“Movies are dreams that you never forget.” This line is pulled straight from Steven Spielberg’s newest venture into the cinema. It is also one of the core ideals at the center of the film. You could also say that movies are dreams come true. I feel this is the case for the film The Fabelmans. Spielberg completely pours himself into the story, even stealing inspiration from his own life. It is clear to see that this was a passion project for the acclaimed director. But I would argue this is more an ode to cinema and storytelling than it is to his own life and for that reason I will stick to discussing the film and well-done aspects rather than Spielberg himself. Now let us dip in to the central themes and how dreams become reality when given just the right amount of care.
A dream, by my own understanding, is another form of a wish. The wish to fly, to be rich, to be loved. Those of us who dare to dream have become known as dreamers. Our heads are stuck up in the clouds while those who cannot see what we do, try to bring us down to earth. Making the monotony manageable. But the secret I have found is that there can be both. Use those dreams to escape reality. That is exactly what lead character Sam does throughout the film. He uses movie making as a way to cope with and understand emotions and situations. Fear when witnessing a falsified train accident floods his mind until he must recreate it himself with a toy car and a train set. Once seeing his final result on film his infatuation with movie making becomes insatiable. This, along with his dream loving mother, helps to fuel a life long passion.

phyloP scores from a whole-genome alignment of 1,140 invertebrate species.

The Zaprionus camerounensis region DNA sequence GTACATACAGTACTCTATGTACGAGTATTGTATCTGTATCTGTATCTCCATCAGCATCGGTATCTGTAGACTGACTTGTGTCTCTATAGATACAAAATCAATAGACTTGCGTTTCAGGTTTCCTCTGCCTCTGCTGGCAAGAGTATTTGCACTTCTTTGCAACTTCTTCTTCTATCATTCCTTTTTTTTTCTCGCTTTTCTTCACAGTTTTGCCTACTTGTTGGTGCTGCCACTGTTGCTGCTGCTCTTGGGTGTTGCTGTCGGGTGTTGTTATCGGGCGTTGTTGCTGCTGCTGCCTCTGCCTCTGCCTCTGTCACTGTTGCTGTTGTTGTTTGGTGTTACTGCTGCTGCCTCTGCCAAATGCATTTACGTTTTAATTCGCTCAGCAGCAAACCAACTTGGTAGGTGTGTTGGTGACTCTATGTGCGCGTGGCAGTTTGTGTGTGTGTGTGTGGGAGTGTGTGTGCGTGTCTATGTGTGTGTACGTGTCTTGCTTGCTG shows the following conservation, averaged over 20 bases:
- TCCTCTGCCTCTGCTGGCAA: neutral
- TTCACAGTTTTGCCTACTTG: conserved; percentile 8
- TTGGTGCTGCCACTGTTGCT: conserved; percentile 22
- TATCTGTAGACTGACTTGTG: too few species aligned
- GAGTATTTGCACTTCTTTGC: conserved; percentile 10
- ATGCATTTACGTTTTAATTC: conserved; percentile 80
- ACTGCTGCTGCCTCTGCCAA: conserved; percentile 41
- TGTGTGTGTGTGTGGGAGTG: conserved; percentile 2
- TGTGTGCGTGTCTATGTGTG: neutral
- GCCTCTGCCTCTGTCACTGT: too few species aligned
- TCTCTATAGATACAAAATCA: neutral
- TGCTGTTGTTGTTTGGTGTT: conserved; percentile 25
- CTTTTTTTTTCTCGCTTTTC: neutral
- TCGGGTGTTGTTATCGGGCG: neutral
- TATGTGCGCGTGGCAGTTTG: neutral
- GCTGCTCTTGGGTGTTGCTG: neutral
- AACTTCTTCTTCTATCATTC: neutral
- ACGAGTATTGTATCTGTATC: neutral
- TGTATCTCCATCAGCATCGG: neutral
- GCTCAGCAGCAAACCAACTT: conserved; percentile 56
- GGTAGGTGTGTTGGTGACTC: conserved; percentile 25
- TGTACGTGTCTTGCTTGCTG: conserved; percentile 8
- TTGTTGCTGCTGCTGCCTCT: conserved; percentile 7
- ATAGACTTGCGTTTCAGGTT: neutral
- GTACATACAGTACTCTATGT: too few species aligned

Mitzi Fabelman is a character to behold, brought whimsically to life by Michelle Williams. She is a woman weighed down by the choices of her past and the people of the present. Her husband Burt is living his dream while Mitzi is still searching. The problems between them begin to grow as their different, and somewhat self-centered, ideals butt raging heads. Paul Dano’s stoic yet centered performance balances out the mismatched couple.
The film also shines through with its lighting and score. One particular dance scene cements its nominations for both categories. Said scene packs the deep, emotional whimsy with its soft and almost airy lighting effects. Great amounts of care were taken to ensure it provoked emotion from audience members. Whatever emotion you choose is completely correct.
Now I must say that while the film does seem to drag in certain spots, such as a fairly long run time and lack of romantic undertones when needed, it is certainly one to be seen on the big screen. Its loving ode to cinema as a whole should be properly appreciated. The writing is spot on and even some side characters get their moment in the sun. A particular scene involving a bully shines brighter than sun itself. I could not recommend this film more, especially for those who love finding their selves amongst the clouds once again. With all that being said, I wish you all a good day and a good evening, and may you dream become stories.